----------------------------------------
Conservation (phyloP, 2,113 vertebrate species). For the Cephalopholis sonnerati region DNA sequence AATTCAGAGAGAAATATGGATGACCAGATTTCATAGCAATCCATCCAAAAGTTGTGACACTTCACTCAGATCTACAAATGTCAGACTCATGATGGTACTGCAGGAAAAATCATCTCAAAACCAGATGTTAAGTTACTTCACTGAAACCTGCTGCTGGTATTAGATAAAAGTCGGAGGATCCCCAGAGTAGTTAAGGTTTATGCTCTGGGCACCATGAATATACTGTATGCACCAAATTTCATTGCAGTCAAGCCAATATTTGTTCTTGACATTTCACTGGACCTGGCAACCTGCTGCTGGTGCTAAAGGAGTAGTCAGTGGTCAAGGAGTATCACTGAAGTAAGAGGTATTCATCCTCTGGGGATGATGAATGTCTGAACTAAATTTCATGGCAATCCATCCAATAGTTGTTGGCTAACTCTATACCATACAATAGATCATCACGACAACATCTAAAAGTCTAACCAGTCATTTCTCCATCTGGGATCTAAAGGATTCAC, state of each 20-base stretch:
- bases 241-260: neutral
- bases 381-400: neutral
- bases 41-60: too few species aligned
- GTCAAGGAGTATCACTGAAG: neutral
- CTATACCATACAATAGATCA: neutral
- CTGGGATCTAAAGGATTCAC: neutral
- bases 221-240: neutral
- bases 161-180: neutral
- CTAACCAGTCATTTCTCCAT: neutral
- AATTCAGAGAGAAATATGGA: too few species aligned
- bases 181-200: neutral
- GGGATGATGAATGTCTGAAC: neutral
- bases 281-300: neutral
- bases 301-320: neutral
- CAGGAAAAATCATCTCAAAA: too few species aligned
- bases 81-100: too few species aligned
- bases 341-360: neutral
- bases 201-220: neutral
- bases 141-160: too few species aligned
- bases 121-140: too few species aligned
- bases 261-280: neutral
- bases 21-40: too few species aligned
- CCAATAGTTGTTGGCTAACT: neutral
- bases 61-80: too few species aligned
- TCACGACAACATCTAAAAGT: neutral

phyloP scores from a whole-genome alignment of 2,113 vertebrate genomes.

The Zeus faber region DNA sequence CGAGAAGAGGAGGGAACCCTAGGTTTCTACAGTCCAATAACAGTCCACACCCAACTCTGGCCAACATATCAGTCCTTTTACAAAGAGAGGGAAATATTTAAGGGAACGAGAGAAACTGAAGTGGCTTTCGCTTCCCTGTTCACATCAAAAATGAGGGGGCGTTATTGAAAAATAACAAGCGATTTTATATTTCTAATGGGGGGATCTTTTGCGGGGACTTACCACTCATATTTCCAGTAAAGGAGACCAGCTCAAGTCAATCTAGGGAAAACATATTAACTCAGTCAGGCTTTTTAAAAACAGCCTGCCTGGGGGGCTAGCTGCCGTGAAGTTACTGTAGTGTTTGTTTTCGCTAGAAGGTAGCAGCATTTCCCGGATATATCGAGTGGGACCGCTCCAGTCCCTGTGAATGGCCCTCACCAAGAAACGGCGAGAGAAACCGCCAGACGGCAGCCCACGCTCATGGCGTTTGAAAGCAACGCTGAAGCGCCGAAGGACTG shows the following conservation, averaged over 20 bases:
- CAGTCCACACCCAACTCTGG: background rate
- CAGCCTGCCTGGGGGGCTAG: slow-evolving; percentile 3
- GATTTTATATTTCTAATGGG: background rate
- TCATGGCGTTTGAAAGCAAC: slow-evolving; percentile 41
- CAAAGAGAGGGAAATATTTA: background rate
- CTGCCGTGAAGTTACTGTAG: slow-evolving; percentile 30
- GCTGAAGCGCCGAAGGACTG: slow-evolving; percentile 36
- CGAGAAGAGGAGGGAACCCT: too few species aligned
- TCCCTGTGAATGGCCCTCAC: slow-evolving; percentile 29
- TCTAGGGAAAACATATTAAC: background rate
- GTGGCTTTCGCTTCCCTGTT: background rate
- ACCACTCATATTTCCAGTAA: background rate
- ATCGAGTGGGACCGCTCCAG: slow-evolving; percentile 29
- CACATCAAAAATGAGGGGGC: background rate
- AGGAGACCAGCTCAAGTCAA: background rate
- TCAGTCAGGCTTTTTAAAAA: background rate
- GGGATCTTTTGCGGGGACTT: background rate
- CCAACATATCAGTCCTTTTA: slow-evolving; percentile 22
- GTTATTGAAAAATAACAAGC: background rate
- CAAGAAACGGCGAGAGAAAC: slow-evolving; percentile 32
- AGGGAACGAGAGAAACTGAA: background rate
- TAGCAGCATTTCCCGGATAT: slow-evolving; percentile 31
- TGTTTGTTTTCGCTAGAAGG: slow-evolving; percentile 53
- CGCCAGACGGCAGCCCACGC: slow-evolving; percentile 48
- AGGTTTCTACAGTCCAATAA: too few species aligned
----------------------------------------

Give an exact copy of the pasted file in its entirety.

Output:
Conservation (phyloP, 2,113 vertebrate species). For the Cephalopholis sonnerati region DNA sequence AATTCAGAGAGAAATATGGATGACCAGATTTCATAGCAATCCATCCAAAAGTTGTGACACTTCACTCAGATCTACAAATGTCAGACTCATGATGGTACTGCAGGAAAAATCATCTCAAAACCAGATGTTAAGTTACTTCACTGAAACCTGCTGCTGGTATTAGATAAAAGTCGGAGGATCCCCAGAGTAGTTAAGGTTTATGCTCTGGGCACCATGAATATACTGTATGCACCAAATTTCATTGCAGTCAAGCCAATATTTGTTCTTGACATTTCACTGGACCTGGCAACCTGCTGCTGGTGCTAAAGGAGTAGTCAGTGGTCAAGGAGTATCACTGAAGTAAGAGGTATTCATCCTCTGGGGATGATGAATGTCTGAACTAAATTTCATGGCAATCCATCCAATAGTTGTTGGCTAACTCTATACCATACAATAGATCATCACGACAACATCTAAAAGTCTAACCAGTCATTTCTCCATCTGGGATCTAAAGGATTCAC, state of each 20-base stretch:
- bases 241-260: neutral
- bases 381-400: neutral
- bases 41-60: too few species aligned
- GTCAAGGAGTATCACTGAAG: neutral
- CTATACCATACAATAGATCA: neutral
- CTGGGATCTAAAGGATTCAC: neutral
- bases 221-240: neutral
- bases 161-180: neutral
- CTAACCAGTCATTTCTCCAT: neutral
- AATTCAGAGAGAAATATGGA: too few species aligned
- bases 181-200: neutral
- GGGATGATGAATGTCTGAAC: neutral
- bases 281-300: neutral
- bases 301-320: neutral
- CAGGAAAAATCATCTCAAAA: too few species aligned
- bases 81-100: too few species aligned
- bases 341-360: neutral
- bases 201-220: neutral
- bases 141-160: too few species aligned
- bases 121-140: too few species aligned
- bases 261-280: neutral
- bases 21-40: too few species aligned
- CCAATAGTTGTTGGCTAACT: neutral
- bases 61-80: too few species aligned
- TCACGACAACATCTAAAAGT: neutral

phyloP scores from a whole-genome alignment of 2,113 vertebrate genomes.

The Zeus faber region DNA sequence CGAGAAGAGGAGGGAACCCTAGGTTTCTACAGTCCAATAACAGTCCACACCCAACTCTGGCCAACATATCAGTCCTTTTACAAAGAGAGGGAAATATTTAAGGGAACGAGAGAAACTGAAGTGGCTTTCGCTTCCCTGTTCACATCAAAAATGAGGGGGCGTTATTGAAAAATAACAAGCGATTTTATATTTCTAATGGGGGGATCTTTTGCGGGGACTTACCACTCATATTTCCAGTAAAGGAGACCAGCTCAAGTCAATCTAGGGAAAACATATTAACTCAGTCAGGCTTTTTAAAAACAGCCTGCCTGGGGGGCTAGCTGCCGTGAAGTTACTGTAGTGTTTGTTTTCGCTAGAAGGTAGCAGCATTTCCCGGATATATCGAGTGGGACCGCTCCAGTCCCTGTGAATGGCCCTCACCAAGAAACGGCGAGAGAAACCGCCAGACGGCAGCCCACGCTCATGGCGTTTGAAAGCAACGCTGAAGCGCCGAAGGACTG shows the following conservation, averaged over 20 bases:
- CAGTCCACACCCAACTCTGG: background rate
- CAGCCTGCCTGGGGGGCTAG: slow-evolving; percentile 3
- GATTTTATATTTCTAATGGG: background rate
- TCATGGCGTTTGAAAGCAAC: slow-evolving; percentile 41
- CAAAGAGAGGGAAATATTTA: background rate
- CTGCCGTGAAGTTACTGTAG: slow-evolving; percentile 30
- GCTGAAGCGCCGAAGGACTG: slow-evolving; percentile 36
- CGAGAAGAGGAGGGAACCCT: too few species aligned
- TCCCTGTGAATGGCCCTCAC: slow-evolving; percentile 29
- TCTAGGGAAAACATATTAAC: background rate
- GTGGCTTTCGCTTCCCTGTT: background rate
- ACCACTCATATTTCCAGTAA: background rate
- ATCGAGTGGGACCGCTCCAG: slow-evolving; percentile 29
- CACATCAAAAATGAGGGGGC: background rate
- AGGAGACCAGCTCAAGTCAA: background rate
- TCAGTCAGGCTTTTTAAAAA: background rate
- GGGATCTTTTGCGGGGACTT: background rate
- CCAACATATCAGTCCTTTTA: slow-evolving; percentile 22
- GTTATTGAAAAATAACAAGC: background rate
- CAAGAAACGGCGAGAGAAAC: slow-evolving; percentile 32
- AGGGAACGAGAGAAACTGAA: background rate
- TAGCAGCATTTCCCGGATAT: slow-evolving; percentile 31
- TGTTTGTTTTCGCTAGAAGG: slow-evolving; percentile 53
- CGCCAGACGGCAGCCCACGC: slow-evolving; percentile 48
- AGGTTTCTACAGTCCAATAA: too few species aligned